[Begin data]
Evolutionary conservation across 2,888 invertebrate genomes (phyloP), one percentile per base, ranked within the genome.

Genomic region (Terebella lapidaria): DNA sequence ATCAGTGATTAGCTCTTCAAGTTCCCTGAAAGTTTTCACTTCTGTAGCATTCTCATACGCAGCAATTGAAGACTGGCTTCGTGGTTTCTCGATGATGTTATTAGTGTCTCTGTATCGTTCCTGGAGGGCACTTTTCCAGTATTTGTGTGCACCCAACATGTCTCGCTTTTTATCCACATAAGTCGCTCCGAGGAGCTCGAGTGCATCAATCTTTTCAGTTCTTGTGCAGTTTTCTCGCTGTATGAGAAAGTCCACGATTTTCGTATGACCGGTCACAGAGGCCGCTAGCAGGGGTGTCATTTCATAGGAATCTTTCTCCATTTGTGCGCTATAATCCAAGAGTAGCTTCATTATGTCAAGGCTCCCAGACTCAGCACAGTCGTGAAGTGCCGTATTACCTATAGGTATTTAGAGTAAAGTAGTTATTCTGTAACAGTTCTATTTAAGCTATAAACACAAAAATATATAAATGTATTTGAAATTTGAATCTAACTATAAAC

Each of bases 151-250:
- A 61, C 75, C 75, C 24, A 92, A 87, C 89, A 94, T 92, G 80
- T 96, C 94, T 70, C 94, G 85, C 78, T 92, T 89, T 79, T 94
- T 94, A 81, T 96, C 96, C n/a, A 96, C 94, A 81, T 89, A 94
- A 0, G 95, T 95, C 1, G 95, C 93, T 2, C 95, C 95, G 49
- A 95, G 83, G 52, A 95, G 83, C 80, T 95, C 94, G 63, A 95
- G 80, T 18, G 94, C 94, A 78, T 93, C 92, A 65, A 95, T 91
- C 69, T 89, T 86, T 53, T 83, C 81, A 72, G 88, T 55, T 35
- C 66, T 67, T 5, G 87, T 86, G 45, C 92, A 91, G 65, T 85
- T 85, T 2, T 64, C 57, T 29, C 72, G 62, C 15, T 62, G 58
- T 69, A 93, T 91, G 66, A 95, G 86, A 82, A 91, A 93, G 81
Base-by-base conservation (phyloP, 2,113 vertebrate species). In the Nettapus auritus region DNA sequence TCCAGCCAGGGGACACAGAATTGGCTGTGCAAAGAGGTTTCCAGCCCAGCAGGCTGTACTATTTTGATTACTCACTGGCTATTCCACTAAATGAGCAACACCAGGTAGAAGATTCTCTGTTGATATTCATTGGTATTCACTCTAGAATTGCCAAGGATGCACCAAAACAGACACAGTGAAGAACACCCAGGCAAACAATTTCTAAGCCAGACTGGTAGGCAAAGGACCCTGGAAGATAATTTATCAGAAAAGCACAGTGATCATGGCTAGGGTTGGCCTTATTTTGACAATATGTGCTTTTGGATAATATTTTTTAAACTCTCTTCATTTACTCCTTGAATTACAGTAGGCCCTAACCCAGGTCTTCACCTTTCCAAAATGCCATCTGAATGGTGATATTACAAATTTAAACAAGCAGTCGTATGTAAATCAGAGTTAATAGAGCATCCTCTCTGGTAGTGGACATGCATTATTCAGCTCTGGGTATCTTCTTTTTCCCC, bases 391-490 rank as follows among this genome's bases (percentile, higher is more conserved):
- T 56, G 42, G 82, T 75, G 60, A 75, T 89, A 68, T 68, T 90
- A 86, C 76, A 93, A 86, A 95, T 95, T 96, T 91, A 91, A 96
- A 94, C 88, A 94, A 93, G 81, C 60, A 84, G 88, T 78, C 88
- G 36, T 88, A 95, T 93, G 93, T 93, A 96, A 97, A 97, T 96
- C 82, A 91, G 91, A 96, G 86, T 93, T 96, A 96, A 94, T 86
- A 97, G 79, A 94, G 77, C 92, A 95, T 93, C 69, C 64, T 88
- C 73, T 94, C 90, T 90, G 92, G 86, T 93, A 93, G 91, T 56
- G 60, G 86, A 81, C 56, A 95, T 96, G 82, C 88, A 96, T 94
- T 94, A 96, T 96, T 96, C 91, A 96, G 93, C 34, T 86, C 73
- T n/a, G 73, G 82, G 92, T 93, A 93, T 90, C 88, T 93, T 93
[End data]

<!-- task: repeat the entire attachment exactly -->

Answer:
Evolutionary conservation across 2,888 invertebrate genomes (phyloP), one percentile per base, ranked within the genome.

Genomic region (Terebella lapidaria): DNA sequence ATCAGTGATTAGCTCTTCAAGTTCCCTGAAAGTTTTCACTTCTGTAGCATTCTCATACGCAGCAATTGAAGACTGGCTTCGTGGTTTCTCGATGATGTTATTAGTGTCTCTGTATCGTTCCTGGAGGGCACTTTTCCAGTATTTGTGTGCACCCAACATGTCTCGCTTTTTATCCACATAAGTCGCTCCGAGGAGCTCGAGTGCATCAATCTTTTCAGTTCTTGTGCAGTTTTCTCGCTGTATGAGAAAGTCCACGATTTTCGTATGACCGGTCACAGAGGCCGCTAGCAGGGGTGTCATTTCATAGGAATCTTTCTCCATTTGTGCGCTATAATCCAAGAGTAGCTTCATTATGTCAAGGCTCCCAGACTCAGCACAGTCGTGAAGTGCCGTATTACCTATAGGTATTTAGAGTAAAGTAGTTATTCTGTAACAGTTCTATTTAAGCTATAAACACAAAAATATATAAATGTATTTGAAATTTGAATCTAACTATAAAC

Each of bases 151-250:
- A 61, C 75, C 75, C 24, A 92, A 87, C 89, A 94, T 92, G 80
- T 96, C 94, T 70, C 94, G 85, C 78, T 92, T 89, T 79, T 94
- T 94, A 81, T 96, C 96, C n/a, A 96, C 94, A 81, T 89, A 94
- A 0, G 95, T 95, C 1, G 95, C 93, T 2, C 95, C 95, G 49
- A 95, G 83, G 52, A 95, G 83, C 80, T 95, C 94, G 63, A 95
- G 80, T 18, G 94, C 94, A 78, T 93, C 92, A 65, A 95, T 91
- C 69, T 89, T 86, T 53, T 83, C 81, A 72, G 88, T 55, T 35
- C 66, T 67, T 5, G 87, T 86, G 45, C 92, A 91, G 65, T 85
- T 85, T 2, T 64, C 57, T 29, C 72, G 62, C 15, T 62, G 58
- T 69, A 93, T 91, G 66, A 95, G 86, A 82, A 91, A 93, G 81
Base-by-base conservation (phyloP, 2,113 vertebrate species). In the Nettapus auritus region DNA sequence TCCAGCCAGGGGACACAGAATTGGCTGTGCAAAGAGGTTTCCAGCCCAGCAGGCTGTACTATTTTGATTACTCACTGGCTATTCCACTAAATGAGCAACACCAGGTAGAAGATTCTCTGTTGATATTCATTGGTATTCACTCTAGAATTGCCAAGGATGCACCAAAACAGACACAGTGAAGAACACCCAGGCAAACAATTTCTAAGCCAGACTGGTAGGCAAAGGACCCTGGAAGATAATTTATCAGAAAAGCACAGTGATCATGGCTAGGGTTGGCCTTATTTTGACAATATGTGCTTTTGGATAATATTTTTTAAACTCTCTTCATTTACTCCTTGAATTACAGTAGGCCCTAACCCAGGTCTTCACCTTTCCAAAATGCCATCTGAATGGTGATATTACAAATTTAAACAAGCAGTCGTATGTAAATCAGAGTTAATAGAGCATCCTCTCTGGTAGTGGACATGCATTATTCAGCTCTGGGTATCTTCTTTTTCCCC, bases 391-490 rank as follows among this genome's bases (percentile, higher is more conserved):
- T 56, G 42, G 82, T 75, G 60, A 75, T 89, A 68, T 68, T 90
- A 86, C 76, A 93, A 86, A 95, T 95, T 96, T 91, A 91, A 96
- A 94, C 88, A 94, A 93, G 81, C 60, A 84, G 88, T 78, C 88
- G 36, T 88, A 95, T 93, G 93, T 93, A 96, A 97, A 97, T 96
- C 82, A 91, G 91, A 96, G 86, T 93, T 96, A 96, A 94, T 86
- A 97, G 79, A 94, G 77, C 92, A 95, T 93, C 69, C 64, T 88
- C 73, T 94, C 90, T 90, G 92, G 86, T 93, A 93, G 91, T 56
- G 60, G 86, A 81, C 56, A 95, T 96, G 82, C 88, A 96, T 94
- T 94, A 96, T 96, T 96, C 91, A 96, G 93, C 34, T 86, C 73
- T n/a, G 73, G 82, G 92, T 93, A 93, T 90, C 88, T 93, T 93